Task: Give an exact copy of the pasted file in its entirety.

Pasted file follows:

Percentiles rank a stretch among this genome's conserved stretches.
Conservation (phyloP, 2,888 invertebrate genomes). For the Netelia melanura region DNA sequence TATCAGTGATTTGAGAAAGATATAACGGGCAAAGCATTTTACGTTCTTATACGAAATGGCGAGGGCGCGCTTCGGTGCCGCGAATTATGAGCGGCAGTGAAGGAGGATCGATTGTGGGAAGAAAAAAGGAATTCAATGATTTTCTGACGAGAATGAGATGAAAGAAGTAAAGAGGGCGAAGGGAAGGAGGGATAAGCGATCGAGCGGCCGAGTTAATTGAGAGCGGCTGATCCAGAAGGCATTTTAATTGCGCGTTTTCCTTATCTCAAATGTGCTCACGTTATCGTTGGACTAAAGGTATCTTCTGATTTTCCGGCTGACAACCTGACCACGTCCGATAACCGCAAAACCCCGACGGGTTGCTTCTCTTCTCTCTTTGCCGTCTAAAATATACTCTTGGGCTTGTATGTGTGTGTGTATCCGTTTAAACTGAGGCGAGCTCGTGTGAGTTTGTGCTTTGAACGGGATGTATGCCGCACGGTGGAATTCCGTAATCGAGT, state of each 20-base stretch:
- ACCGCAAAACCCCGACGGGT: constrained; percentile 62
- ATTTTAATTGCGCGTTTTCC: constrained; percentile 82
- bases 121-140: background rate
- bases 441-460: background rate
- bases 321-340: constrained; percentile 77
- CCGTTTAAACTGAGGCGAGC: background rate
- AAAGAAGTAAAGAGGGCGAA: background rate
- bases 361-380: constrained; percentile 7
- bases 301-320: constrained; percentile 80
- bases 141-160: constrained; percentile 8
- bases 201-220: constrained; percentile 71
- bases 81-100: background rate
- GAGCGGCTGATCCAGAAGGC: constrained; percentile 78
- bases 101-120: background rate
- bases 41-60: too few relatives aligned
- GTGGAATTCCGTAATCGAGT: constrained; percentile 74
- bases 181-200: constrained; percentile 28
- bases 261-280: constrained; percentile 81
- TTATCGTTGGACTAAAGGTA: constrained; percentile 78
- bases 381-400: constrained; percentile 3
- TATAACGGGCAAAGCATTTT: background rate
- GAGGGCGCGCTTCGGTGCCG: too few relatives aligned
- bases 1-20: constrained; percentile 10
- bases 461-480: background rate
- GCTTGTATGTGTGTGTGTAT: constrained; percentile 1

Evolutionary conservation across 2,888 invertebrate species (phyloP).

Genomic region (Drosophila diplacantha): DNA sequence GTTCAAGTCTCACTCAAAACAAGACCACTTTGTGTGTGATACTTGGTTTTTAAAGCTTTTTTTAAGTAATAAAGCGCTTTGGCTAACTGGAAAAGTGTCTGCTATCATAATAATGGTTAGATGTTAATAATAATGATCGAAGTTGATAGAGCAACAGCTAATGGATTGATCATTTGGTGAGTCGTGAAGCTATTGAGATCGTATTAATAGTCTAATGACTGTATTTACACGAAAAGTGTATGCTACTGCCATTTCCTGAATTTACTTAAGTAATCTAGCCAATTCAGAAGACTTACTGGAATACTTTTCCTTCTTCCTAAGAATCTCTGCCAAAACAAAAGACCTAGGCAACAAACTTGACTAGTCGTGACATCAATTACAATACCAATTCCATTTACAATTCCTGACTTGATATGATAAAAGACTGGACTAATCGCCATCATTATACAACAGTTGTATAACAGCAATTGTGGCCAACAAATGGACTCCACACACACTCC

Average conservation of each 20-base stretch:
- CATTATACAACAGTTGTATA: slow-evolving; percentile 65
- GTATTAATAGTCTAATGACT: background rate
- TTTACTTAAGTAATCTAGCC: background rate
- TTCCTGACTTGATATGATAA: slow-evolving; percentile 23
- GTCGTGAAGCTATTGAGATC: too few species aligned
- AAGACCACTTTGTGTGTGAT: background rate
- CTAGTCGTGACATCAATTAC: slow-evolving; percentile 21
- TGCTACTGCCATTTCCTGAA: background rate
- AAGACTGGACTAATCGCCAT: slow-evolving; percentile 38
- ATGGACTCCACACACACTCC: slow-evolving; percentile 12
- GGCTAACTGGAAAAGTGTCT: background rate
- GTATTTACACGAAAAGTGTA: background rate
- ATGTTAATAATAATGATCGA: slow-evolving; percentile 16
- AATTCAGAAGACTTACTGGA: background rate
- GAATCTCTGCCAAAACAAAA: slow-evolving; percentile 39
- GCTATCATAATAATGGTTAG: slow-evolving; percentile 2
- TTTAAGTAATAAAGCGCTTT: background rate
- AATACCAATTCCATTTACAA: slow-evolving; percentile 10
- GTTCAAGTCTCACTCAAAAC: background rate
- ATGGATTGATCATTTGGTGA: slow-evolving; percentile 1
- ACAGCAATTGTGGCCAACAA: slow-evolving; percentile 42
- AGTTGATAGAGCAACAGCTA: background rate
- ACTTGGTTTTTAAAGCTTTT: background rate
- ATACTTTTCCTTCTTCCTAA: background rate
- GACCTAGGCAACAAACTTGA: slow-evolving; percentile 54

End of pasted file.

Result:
Percentiles rank a stretch among this genome's conserved stretches.
Conservation (phyloP, 2,888 invertebrate genomes). For the Netelia melanura region DNA sequence TATCAGTGATTTGAGAAAGATATAACGGGCAAAGCATTTTACGTTCTTATACGAAATGGCGAGGGCGCGCTTCGGTGCCGCGAATTATGAGCGGCAGTGAAGGAGGATCGATTGTGGGAAGAAAAAAGGAATTCAATGATTTTCTGACGAGAATGAGATGAAAGAAGTAAAGAGGGCGAAGGGAAGGAGGGATAAGCGATCGAGCGGCCGAGTTAATTGAGAGCGGCTGATCCAGAAGGCATTTTAATTGCGCGTTTTCCTTATCTCAAATGTGCTCACGTTATCGTTGGACTAAAGGTATCTTCTGATTTTCCGGCTGACAACCTGACCACGTCCGATAACCGCAAAACCCCGACGGGTTGCTTCTCTTCTCTCTTTGCCGTCTAAAATATACTCTTGGGCTTGTATGTGTGTGTGTATCCGTTTAAACTGAGGCGAGCTCGTGTGAGTTTGTGCTTTGAACGGGATGTATGCCGCACGGTGGAATTCCGTAATCGAGT, state of each 20-base stretch:
- ACCGCAAAACCCCGACGGGT: constrained; percentile 62
- ATTTTAATTGCGCGTTTTCC: constrained; percentile 82
- bases 121-140: background rate
- bases 441-460: background rate
- bases 321-340: constrained; percentile 77
- CCGTTTAAACTGAGGCGAGC: background rate
- AAAGAAGTAAAGAGGGCGAA: background rate
- bases 361-380: constrained; percentile 7
- bases 301-320: constrained; percentile 80
- bases 141-160: constrained; percentile 8
- bases 201-220: constrained; percentile 71
- bases 81-100: background rate
- GAGCGGCTGATCCAGAAGGC: constrained; percentile 78
- bases 101-120: background rate
- bases 41-60: too few relatives aligned
- GTGGAATTCCGTAATCGAGT: constrained; percentile 74
- bases 181-200: constrained; percentile 28
- bases 261-280: constrained; percentile 81
- TTATCGTTGGACTAAAGGTA: constrained; percentile 78
- bases 381-400: constrained; percentile 3
- TATAACGGGCAAAGCATTTT: background rate
- GAGGGCGCGCTTCGGTGCCG: too few relatives aligned
- bases 1-20: constrained; percentile 10
- bases 461-480: background rate
- GCTTGTATGTGTGTGTGTAT: constrained; percentile 1

Evolutionary conservation across 2,888 invertebrate species (phyloP).

Genomic region (Drosophila diplacantha): DNA sequence GTTCAAGTCTCACTCAAAACAAGACCACTTTGTGTGTGATACTTGGTTTTTAAAGCTTTTTTTAAGTAATAAAGCGCTTTGGCTAACTGGAAAAGTGTCTGCTATCATAATAATGGTTAGATGTTAATAATAATGATCGAAGTTGATAGAGCAACAGCTAATGGATTGATCATTTGGTGAGTCGTGAAGCTATTGAGATCGTATTAATAGTCTAATGACTGTATTTACACGAAAAGTGTATGCTACTGCCATTTCCTGAATTTACTTAAGTAATCTAGCCAATTCAGAAGACTTACTGGAATACTTTTCCTTCTTCCTAAGAATCTCTGCCAAAACAAAAGACCTAGGCAACAAACTTGACTAGTCGTGACATCAATTACAATACCAATTCCATTTACAATTCCTGACTTGATATGATAAAAGACTGGACTAATCGCCATCATTATACAACAGTTGTATAACAGCAATTGTGGCCAACAAATGGACTCCACACACACTCC

Average conservation of each 20-base stretch:
- CATTATACAACAGTTGTATA: slow-evolving; percentile 65
- GTATTAATAGTCTAATGACT: background rate
- TTTACTTAAGTAATCTAGCC: background rate
- TTCCTGACTTGATATGATAA: slow-evolving; percentile 23
- GTCGTGAAGCTATTGAGATC: too few species aligned
- AAGACCACTTTGTGTGTGAT: background rate
- CTAGTCGTGACATCAATTAC: slow-evolving; percentile 21
- TGCTACTGCCATTTCCTGAA: background rate
- AAGACTGGACTAATCGCCAT: slow-evolving; percentile 38
- ATGGACTCCACACACACTCC: slow-evolving; percentile 12
- GGCTAACTGGAAAAGTGTCT: background rate
- GTATTTACACGAAAAGTGTA: background rate
- ATGTTAATAATAATGATCGA: slow-evolving; percentile 16
- AATTCAGAAGACTTACTGGA: background rate
- GAATCTCTGCCAAAACAAAA: slow-evolving; percentile 39
- GCTATCATAATAATGGTTAG: slow-evolving; percentile 2
- TTTAAGTAATAAAGCGCTTT: background rate
- AATACCAATTCCATTTACAA: slow-evolving; percentile 10
- GTTCAAGTCTCACTCAAAAC: background rate
- ATGGATTGATCATTTGGTGA: slow-evolving; percentile 1
- ACAGCAATTGTGGCCAACAA: slow-evolving; percentile 42
- AGTTGATAGAGCAACAGCTA: background rate
- ACTTGGTTTTTAAAGCTTTT: background rate
- ATACTTTTCCTTCTTCCTAA: background rate
- GACCTAGGCAACAAACTTGA: slow-evolving; percentile 54